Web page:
Add another one to our favorite list! “Former New York Yankees Targets Who Eventually Moved Elsewhere, Reestablished Themselves, and Starred.” Such a fun list of guys!
Not to be confused with our ongoing list of ideal targets who the team simply … never pursued, for one reason or another. Charlie Morton. Michael Brantley. That’s a two-man list, and we’re going to continue screaming about it for quite a while.
No, this list includes players like Bryce Harper, Patrick Corbin and Manny Machado, all of whom were assumed to be Yankees for so long that some of us don’t even acknowledge them as Phillies, Nationals and Padres. Giancarlo Stanton’s addition presumably took them out of the Harper and Machado bidding. Gerrit Cole, in the future, seemingly blocked the Corbin deal.
But what, exactly, stopped the Yankees from signing patient slugger Kyle Schwarber this winter after Brian Cashman basically outright begged for him for several years? Based on the alignment they actually ran out on the field, it obviously wasn’t defense.
Cashman’s interest in Schwarber was so well known from 2018-2020 that connections to the Yankees were more prevalent than “Andújar and Frazier for Your Best Player?” trade jokes from the most hilarious rival fans on the internet.
So far this offseason, we’ve heard rumors about the Brewers finally acting on their long-standing interest, or Kevin Long and the Phillies exploiting that lasting relationship. Why not the Yankees? Has that ship finally sailed as an offseason full of bigger needs approaches?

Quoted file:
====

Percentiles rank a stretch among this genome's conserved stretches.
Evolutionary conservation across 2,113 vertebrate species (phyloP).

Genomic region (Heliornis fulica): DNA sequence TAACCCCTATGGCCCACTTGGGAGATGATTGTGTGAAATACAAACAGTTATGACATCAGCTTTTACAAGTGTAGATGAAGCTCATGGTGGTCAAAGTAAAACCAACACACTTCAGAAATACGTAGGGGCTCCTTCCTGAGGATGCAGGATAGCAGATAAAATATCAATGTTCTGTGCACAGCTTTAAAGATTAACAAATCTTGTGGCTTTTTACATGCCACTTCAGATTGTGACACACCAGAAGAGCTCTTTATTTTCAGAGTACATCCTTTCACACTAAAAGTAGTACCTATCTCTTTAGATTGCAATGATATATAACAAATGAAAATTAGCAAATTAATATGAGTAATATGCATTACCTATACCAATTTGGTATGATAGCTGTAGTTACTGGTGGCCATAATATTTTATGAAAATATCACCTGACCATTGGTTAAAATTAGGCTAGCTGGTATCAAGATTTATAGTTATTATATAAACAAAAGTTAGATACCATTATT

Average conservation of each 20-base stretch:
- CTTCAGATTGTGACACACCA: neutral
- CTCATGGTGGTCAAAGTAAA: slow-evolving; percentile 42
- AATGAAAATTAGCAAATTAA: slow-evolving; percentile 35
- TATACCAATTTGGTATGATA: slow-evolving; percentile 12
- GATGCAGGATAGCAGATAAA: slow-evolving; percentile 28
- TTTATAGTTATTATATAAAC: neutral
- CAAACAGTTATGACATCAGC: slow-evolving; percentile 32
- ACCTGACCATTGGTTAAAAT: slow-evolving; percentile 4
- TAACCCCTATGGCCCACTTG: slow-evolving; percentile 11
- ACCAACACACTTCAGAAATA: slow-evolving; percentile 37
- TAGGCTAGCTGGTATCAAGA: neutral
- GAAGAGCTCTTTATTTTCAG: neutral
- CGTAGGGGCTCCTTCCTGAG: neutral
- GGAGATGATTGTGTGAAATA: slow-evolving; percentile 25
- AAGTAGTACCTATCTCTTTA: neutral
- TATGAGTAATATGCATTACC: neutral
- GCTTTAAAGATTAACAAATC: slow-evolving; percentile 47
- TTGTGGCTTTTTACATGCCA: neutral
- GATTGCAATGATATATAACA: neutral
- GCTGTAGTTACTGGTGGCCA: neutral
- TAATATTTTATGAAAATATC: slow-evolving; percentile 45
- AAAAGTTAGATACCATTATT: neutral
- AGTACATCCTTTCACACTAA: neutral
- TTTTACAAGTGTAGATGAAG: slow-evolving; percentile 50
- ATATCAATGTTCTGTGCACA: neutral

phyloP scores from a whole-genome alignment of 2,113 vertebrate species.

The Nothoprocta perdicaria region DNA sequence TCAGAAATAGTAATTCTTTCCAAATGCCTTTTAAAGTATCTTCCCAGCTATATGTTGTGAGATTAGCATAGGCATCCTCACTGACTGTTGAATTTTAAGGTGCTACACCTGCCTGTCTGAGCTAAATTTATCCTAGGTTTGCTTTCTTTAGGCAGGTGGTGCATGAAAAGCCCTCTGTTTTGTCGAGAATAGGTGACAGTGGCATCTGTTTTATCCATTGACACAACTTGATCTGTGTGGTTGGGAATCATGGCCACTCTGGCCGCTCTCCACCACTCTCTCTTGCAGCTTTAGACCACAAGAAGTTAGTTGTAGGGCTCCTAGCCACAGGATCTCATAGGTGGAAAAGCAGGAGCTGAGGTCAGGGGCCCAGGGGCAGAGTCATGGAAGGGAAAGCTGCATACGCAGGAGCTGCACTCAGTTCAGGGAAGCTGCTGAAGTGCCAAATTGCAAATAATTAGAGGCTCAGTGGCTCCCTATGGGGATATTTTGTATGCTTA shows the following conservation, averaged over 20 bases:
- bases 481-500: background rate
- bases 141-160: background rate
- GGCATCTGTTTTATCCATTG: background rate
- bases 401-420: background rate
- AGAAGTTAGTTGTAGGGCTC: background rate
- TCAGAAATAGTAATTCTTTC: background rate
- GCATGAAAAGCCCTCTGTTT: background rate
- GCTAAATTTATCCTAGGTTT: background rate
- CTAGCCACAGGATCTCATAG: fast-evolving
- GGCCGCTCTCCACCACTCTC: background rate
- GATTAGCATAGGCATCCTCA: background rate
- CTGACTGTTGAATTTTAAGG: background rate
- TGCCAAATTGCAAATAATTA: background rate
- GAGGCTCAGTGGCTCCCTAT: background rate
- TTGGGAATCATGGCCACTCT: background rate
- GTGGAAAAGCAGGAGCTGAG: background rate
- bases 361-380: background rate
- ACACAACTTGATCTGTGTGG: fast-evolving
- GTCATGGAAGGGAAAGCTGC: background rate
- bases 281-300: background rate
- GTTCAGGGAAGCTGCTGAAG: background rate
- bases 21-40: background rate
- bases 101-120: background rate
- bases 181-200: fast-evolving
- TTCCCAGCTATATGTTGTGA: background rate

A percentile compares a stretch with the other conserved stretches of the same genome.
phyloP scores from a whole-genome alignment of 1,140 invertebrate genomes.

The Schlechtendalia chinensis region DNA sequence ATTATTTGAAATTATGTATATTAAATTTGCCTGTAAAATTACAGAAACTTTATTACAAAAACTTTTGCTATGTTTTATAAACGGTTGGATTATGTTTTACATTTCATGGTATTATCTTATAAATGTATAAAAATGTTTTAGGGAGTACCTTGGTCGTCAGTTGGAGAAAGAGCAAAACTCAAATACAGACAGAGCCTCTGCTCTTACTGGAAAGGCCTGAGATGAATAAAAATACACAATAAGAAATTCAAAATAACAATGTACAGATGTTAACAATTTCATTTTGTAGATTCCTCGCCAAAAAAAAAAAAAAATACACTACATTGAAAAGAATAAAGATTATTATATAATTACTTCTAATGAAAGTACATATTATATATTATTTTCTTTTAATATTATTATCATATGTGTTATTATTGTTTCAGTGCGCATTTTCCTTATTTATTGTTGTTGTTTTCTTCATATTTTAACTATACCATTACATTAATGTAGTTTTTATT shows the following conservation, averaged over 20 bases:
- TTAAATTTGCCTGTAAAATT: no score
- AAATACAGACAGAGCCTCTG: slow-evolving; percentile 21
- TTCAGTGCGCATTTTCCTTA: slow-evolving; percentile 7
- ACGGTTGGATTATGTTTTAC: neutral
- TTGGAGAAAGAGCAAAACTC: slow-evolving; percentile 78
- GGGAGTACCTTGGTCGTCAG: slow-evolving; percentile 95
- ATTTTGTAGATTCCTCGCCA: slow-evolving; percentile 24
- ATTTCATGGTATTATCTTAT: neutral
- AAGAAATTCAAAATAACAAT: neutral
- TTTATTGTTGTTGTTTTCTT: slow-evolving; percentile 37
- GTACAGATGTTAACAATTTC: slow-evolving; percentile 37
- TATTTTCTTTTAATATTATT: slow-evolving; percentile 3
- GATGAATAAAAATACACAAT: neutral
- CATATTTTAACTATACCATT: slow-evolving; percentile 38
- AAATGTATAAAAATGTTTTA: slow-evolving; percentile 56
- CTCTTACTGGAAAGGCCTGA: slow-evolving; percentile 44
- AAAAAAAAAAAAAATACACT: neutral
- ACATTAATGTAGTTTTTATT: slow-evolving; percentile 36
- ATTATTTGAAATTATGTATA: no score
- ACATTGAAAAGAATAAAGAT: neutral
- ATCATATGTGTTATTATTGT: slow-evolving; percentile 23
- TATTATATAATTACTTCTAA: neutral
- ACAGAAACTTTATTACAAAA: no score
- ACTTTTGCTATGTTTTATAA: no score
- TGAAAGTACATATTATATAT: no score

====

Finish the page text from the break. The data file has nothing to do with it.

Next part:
Have the Yankees given up on Kyle Schwarber?
This offseason, when the penny-pinching Cubs non-tendered Schwarber, he was thought of as a regressing slugger with plus-plus patience, but the defensive acumen of a spongecake. But Cashman reportedly still believed in a bounce back … a belief that was vindicated when he went off for 25 bombs with the Nationals, then was flipped to the Red Sox and hit .291 with a .435 OBP and 154 OPS+ in 41 games.
Offense was down across the game for large portions of this year, especially in the Bronx, where a previously-fearsome lineup was bitten by the de-juiced ball and 700 different forms of regression. Think the Yankees couldn’t have used an intangible-heavy power bat like Schwarber? Hell, the Sox had a good lineup already, and they liked his bat so much they were willing to shrug off his defense entirely and teach him an all-new position of first base.
Did they teach him anything? Entirely unclear. Did he play first base in honest-to-God postseason games? Also, yes.
So, how far did Schwarber’s price really fly in 2021, despite the propensity for high-exit-velo homers? After all, he’s still position-less. He’s turning 29. He’s boom-or-bust (though he’s only … really busted during the 60-game sprint in 2020, which is pretty meaningless).
If the Yankees really wanted to, couldn’t they give him a raise and go two years, $28 million? They could go Joey Gallo-Aaron Judge-Giancarlo Stanton more often than not, leaving Schwarber to DH. They could even try him at (gasp) first base if they trade Luke Voit and decline to sign Anthony Rizzo. They could … trade Gallo?
The possibilities are endless (well, no, there are three) if you don’t care about his glove, something the near-American League champions clearly didn’t care about. So will Cash’s crush return, or has it been extinguished after Schwarber actually showed the kind of promise he’d long predicted in an AL pennant race?